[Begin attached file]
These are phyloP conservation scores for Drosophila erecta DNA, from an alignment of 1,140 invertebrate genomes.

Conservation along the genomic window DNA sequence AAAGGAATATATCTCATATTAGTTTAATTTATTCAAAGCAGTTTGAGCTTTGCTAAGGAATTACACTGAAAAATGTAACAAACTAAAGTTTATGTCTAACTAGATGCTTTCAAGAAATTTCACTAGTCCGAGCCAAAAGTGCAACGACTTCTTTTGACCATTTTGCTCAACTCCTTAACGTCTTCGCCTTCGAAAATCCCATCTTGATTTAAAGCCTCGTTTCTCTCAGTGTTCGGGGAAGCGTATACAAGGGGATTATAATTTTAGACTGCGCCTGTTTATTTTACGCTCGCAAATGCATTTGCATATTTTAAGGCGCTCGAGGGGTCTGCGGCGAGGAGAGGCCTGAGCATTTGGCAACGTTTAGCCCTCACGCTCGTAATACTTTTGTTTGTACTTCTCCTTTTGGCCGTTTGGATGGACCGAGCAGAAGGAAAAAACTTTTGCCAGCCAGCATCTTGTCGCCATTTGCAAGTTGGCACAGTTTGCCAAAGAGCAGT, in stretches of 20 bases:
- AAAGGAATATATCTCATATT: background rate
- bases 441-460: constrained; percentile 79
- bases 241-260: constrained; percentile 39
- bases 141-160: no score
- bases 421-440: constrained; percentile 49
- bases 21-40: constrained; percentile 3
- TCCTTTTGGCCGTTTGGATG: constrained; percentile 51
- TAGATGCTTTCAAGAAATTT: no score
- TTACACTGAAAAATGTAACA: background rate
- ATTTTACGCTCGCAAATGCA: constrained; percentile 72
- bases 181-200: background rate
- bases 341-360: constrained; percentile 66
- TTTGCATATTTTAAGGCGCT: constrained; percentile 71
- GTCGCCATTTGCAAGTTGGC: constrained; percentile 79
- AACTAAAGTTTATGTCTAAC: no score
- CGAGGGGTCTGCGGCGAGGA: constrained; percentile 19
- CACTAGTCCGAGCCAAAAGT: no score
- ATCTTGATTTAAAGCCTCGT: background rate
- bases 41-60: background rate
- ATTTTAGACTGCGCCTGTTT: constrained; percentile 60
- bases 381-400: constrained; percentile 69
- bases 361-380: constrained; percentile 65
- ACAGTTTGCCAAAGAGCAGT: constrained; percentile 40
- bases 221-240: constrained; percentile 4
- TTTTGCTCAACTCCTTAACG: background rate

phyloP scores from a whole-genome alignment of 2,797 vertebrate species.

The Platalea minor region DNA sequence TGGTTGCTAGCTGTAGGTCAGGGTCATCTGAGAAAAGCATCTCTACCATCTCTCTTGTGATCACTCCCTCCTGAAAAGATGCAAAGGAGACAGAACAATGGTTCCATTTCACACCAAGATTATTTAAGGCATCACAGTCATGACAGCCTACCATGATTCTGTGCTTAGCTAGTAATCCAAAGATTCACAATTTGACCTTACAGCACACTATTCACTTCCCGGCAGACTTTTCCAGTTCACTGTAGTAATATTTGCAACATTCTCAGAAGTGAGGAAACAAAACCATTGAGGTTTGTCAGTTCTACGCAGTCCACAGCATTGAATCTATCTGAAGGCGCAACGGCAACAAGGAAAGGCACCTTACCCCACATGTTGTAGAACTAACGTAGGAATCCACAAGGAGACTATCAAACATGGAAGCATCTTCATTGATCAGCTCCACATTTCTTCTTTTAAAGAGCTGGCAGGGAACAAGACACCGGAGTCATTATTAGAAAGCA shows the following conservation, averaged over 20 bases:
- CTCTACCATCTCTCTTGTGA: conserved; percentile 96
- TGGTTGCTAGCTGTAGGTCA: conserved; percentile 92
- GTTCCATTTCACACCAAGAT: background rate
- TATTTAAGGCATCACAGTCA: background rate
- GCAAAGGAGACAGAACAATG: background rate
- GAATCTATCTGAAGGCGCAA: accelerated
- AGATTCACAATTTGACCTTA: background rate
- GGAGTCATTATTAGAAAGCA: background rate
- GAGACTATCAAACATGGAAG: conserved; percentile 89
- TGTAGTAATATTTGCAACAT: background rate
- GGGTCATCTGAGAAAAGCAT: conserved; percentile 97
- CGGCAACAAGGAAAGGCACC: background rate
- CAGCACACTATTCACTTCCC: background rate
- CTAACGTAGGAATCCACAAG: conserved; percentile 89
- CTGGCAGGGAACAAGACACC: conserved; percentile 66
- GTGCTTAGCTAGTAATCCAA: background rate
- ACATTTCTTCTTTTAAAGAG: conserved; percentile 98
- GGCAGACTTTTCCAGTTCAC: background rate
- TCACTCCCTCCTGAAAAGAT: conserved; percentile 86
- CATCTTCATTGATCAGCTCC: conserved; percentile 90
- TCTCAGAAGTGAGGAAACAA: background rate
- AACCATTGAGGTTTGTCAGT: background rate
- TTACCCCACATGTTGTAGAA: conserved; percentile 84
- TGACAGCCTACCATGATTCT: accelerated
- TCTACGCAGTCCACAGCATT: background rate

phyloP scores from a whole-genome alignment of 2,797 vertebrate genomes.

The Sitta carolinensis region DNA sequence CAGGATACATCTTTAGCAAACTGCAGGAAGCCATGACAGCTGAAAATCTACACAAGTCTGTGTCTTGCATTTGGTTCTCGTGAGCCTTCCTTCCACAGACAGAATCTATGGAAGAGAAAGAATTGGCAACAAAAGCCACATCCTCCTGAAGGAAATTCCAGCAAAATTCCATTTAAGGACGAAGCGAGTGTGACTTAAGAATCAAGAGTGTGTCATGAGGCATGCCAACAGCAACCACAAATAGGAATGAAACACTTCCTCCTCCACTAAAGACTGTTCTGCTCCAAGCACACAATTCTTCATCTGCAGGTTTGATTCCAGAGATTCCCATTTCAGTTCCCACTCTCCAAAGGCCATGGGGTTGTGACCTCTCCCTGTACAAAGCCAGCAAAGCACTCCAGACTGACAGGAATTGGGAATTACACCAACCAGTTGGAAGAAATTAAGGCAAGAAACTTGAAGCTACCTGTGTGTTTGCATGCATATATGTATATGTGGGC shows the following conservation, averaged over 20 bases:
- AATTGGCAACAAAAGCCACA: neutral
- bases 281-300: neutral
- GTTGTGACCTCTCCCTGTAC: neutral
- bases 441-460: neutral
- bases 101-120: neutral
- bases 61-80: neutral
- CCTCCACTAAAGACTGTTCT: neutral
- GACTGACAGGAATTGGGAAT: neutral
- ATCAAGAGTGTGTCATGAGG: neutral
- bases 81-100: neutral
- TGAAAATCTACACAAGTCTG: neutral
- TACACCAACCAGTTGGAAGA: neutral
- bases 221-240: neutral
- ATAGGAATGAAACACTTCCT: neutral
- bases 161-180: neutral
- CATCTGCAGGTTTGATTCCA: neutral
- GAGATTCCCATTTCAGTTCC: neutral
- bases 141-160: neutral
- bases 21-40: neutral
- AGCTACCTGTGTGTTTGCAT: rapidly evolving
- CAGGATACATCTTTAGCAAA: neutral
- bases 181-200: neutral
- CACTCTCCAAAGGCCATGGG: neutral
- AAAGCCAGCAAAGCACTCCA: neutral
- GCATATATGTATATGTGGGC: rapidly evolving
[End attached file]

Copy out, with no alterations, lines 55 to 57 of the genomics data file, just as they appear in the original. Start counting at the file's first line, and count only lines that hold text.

phyloP scores from a whole-genome alignment of 2,797 vertebrate genomes.

The Sitta carolinensis region DNA sequence CAGGATACATCTTTAGCAAACTGCAGGAAGCCATGACAGCTGAAAATCTACACAAGTCTGTGTCTTGCATTTGGTTCTCGTGAGCCTTCCTTCCACAGACAGAATCTATGGAAGAGAAAGAATTGGCAACAAAAGCCACATCCTCCTGAAGGAAATTCCAGCAAAATTCCATTTAAGGACGAAGCGAGTGTGACTTAAGAATCAAGAGTGTGTCATGAGGCATGCCAACAGCAACCACAAATAGGAATGAAACACTTCCTCCTCCACTAAAGACTGTTCTGCTCCAAGCACACAATTCTTCATCTGCAGGTTTGATTCCAGAGATTCCCATTTCAGTTCCCACTCTCCAAAGGCCATGGGGTTGTGACCTCTCCCTGTACAAAGCCAGCAAAGCACTCCAGACTGACAGGAATTGGGAATTACACCAACCAGTTGGAAGAAATTAAGGCAAGAAACTTGAAGCTACCTGTGTGTTTGCATGCATATATGTATATGTGGGC shows the following conservation, averaged over 20 bases:
- AATTGGCAACAAAAGCCACA: neutral